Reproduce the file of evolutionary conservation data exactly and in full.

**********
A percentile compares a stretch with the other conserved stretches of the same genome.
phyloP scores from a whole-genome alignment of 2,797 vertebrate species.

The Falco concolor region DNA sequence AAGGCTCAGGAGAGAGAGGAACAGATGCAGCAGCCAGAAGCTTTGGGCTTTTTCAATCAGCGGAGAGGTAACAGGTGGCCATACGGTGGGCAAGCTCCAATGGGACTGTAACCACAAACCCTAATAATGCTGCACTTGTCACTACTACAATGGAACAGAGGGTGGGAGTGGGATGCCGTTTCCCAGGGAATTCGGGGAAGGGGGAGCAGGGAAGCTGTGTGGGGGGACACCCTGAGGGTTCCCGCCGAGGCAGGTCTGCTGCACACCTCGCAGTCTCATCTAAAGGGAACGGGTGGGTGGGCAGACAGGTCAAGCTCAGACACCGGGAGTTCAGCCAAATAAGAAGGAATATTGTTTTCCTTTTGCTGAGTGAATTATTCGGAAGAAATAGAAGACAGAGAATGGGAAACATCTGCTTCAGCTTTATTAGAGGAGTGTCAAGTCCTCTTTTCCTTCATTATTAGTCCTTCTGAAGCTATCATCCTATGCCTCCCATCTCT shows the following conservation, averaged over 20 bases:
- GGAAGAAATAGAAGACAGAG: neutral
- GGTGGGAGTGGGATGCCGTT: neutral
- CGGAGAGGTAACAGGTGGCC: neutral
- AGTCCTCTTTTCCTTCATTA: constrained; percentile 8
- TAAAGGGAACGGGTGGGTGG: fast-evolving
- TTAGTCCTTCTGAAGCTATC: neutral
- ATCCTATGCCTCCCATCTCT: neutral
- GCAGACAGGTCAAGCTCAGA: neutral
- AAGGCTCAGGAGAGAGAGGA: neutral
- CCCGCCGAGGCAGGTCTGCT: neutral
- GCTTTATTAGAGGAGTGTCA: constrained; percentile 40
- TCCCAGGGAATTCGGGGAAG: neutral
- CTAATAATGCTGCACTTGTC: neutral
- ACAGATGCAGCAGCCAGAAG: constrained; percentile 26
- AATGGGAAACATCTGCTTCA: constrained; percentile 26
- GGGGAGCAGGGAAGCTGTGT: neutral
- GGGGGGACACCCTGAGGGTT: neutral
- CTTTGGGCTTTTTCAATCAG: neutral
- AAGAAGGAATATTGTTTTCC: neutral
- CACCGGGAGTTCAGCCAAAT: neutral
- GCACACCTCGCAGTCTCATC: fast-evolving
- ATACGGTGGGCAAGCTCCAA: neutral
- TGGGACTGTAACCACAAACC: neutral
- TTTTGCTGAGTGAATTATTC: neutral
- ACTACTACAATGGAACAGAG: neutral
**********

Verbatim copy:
A percentile compares a stretch with the other conserved stretches of the same genome.
phyloP scores from a whole-genome alignment of 2,797 vertebrate species.

The Falco concolor region DNA sequence AAGGCTCAGGAGAGAGAGGAACAGATGCAGCAGCCAGAAGCTTTGGGCTTTTTCAATCAGCGGAGAGGTAACAGGTGGCCATACGGTGGGCAAGCTCCAATGGGACTGTAACCACAAACCCTAATAATGCTGCACTTGTCACTACTACAATGGAACAGAGGGTGGGAGTGGGATGCCGTTTCCCAGGGAATTCGGGGAAGGGGGAGCAGGGAAGCTGTGTGGGGGGACACCCTGAGGGTTCCCGCCGAGGCAGGTCTGCTGCACACCTCGCAGTCTCATCTAAAGGGAACGGGTGGGTGGGCAGACAGGTCAAGCTCAGACACCGGGAGTTCAGCCAAATAAGAAGGAATATTGTTTTCCTTTTGCTGAGTGAATTATTCGGAAGAAATAGAAGACAGAGAATGGGAAACATCTGCTTCAGCTTTATTAGAGGAGTGTCAAGTCCTCTTTTCCTTCATTATTAGTCCTTCTGAAGCTATCATCCTATGCCTCCCATCTCT shows the following conservation, averaged over 20 bases:
- GGAAGAAATAGAAGACAGAG: neutral
- GGTGGGAGTGGGATGCCGTT: neutral
- CGGAGAGGTAACAGGTGGCC: neutral
- AGTCCTCTTTTCCTTCATTA: constrained; percentile 8
- TAAAGGGAACGGGTGGGTGG: fast-evolving
- TTAGTCCTTCTGAAGCTATC: neutral
- ATCCTATGCCTCCCATCTCT: neutral
- GCAGACAGGTCAAGCTCAGA: neutral
- AAGGCTCAGGAGAGAGAGGA: neutral
- CCCGCCGAGGCAGGTCTGCT: neutral
- GCTTTATTAGAGGAGTGTCA: constrained; percentile 40
- TCCCAGGGAATTCGGGGAAG: neutral
- CTAATAATGCTGCACTTGTC: neutral
- ACAGATGCAGCAGCCAGAAG: constrained; percentile 26
- AATGGGAAACATCTGCTTCA: constrained; percentile 26
- GGGGAGCAGGGAAGCTGTGT: neutral
- GGGGGGACACCCTGAGGGTT: neutral
- CTTTGGGCTTTTTCAATCAG: neutral
- AAGAAGGAATATTGTTTTCC: neutral
- CACCGGGAGTTCAGCCAAAT: neutral
- GCACACCTCGCAGTCTCATC: fast-evolving
- ATACGGTGGGCAAGCTCCAA: neutral
- TGGGACTGTAACCACAAACC: neutral
- TTTTGCTGAGTGAATTATTC: neutral
- ACTACTACAATGGAACAGAG: neutral